US electronic stock market Nasdaq says it is prepared for a price war if its bigger rival The New York Stock Exchange cuts tariffs when new trading rules are introduced next year, according to a Financial Times report.
Chris Concannon, head of transaction services at Nasdaq, told the FT that he was "very comfortable with our current pricing position" and the prices Nasdaq charged traders were already half those charged by Nyse.
Concannon says a price war would be "painful" for rival Nyse.
The comments come as US financial markets are preparing for the introduction of Reg NMS which will require all exchanges to post best prices electronically and for brokers to execute a trade wherever the best price is displayed. Nasdaq has moved to gain an early advantage of the situation by offering aggressive price reductions in an effort to capture more liquidity electronically ahead of the switch.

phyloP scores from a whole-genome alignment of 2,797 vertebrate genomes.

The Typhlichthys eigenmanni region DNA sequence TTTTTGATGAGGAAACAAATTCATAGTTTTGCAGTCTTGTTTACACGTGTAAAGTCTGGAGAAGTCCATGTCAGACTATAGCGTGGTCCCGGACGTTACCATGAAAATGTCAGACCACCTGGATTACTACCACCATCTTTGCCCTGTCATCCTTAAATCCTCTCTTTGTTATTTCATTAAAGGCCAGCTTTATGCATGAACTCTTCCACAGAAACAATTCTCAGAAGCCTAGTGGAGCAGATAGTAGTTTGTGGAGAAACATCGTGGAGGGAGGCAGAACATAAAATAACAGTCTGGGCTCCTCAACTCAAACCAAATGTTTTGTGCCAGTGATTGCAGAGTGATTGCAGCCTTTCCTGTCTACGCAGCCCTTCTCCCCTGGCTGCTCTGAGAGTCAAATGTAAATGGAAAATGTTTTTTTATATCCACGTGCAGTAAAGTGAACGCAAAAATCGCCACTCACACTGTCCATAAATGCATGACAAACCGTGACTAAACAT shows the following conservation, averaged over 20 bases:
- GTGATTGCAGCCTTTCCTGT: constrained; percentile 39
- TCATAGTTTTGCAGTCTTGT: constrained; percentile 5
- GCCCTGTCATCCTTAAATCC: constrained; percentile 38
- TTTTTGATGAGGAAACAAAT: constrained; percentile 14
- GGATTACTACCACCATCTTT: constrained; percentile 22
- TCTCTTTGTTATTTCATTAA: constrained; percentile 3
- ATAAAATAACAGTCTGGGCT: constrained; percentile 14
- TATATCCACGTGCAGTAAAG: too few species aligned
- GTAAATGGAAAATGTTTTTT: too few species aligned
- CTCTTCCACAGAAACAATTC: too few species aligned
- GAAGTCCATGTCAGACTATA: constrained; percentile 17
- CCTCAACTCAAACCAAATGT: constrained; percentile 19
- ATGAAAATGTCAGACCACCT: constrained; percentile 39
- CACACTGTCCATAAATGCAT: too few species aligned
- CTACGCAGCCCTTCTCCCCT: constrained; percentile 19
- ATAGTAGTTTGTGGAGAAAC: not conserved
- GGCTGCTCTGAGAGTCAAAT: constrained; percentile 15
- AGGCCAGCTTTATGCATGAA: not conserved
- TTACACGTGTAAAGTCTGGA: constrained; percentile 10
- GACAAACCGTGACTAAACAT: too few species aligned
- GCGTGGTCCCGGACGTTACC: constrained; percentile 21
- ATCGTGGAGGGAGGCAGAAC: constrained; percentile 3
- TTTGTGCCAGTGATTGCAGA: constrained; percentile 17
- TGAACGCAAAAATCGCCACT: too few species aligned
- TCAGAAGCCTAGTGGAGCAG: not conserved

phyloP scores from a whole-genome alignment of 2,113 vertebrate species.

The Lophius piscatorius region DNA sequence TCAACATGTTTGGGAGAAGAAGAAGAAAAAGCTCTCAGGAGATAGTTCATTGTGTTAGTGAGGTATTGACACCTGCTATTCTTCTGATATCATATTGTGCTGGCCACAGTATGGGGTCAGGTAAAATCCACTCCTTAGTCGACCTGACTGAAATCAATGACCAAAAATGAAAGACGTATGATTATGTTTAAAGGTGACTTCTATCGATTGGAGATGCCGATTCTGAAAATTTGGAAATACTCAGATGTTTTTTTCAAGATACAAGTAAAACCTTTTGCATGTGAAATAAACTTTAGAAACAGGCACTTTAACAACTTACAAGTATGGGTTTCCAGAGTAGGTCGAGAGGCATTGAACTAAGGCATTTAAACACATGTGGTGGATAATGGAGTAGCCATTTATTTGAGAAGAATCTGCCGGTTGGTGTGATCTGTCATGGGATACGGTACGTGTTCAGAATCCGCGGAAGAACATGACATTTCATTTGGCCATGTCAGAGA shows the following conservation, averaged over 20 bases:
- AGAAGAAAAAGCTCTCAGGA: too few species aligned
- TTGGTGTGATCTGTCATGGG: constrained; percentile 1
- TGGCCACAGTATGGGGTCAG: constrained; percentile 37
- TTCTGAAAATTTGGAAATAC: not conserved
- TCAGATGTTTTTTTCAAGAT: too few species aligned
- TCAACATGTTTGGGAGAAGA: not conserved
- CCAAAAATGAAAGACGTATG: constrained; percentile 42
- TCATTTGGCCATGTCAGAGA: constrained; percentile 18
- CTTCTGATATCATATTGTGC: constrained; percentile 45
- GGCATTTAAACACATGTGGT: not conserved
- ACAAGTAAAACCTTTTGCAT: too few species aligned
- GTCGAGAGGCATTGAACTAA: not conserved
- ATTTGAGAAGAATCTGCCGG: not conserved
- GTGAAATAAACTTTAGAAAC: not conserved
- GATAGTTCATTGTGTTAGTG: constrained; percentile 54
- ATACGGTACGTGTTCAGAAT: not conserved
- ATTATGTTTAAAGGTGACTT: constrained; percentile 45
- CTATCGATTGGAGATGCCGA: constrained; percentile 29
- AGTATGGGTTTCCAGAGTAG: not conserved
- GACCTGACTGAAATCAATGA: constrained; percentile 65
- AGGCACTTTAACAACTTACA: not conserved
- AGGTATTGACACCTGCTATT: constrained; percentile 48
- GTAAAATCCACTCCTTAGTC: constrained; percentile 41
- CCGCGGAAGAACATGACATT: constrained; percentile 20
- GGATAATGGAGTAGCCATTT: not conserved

In response Nyse, which acquired automated exchange Archipelago last year, is working to introduce a hybrid system which aims to combine fast on-screen dealing systems with traditional floor-based market-making.
According to the FT report, "Nyse insiders" say they expect the floor-based system will remain attractive to many clients and that the exchange's size and and liquidity will give it a competitive advantage which should mean that the best prices will normally be available on Nyse.
While Nasdaq and Nyse talk tough on prices, a number of investment banks and brokers have made investments in smaller regional US exchanges amid rising concern that Nyse and Nasdaq could use their market power to raise trading fees.
In June, Bank of America, Bear Stearns, E*Trade Financial and Goldman Sachs made a combined $20 million equity investment in the Chicago Stock Exchange, while last year Morgan Stanley, Citigroup, UBS, Credit Suisse, Merrill Lynch and Citadel Derivatives each acquired minorty stakes in the the Philadelphia Stock Exchange (PHLX).
Most recently a group of Wall Street banks, including Citigroup, Bear Stearns and Credit Suisse, was reported to be teaming with e-trading firms Bloomberg and Knight Capital to buy a 50% stake in the all-electronic National Stock Exchange (NSX).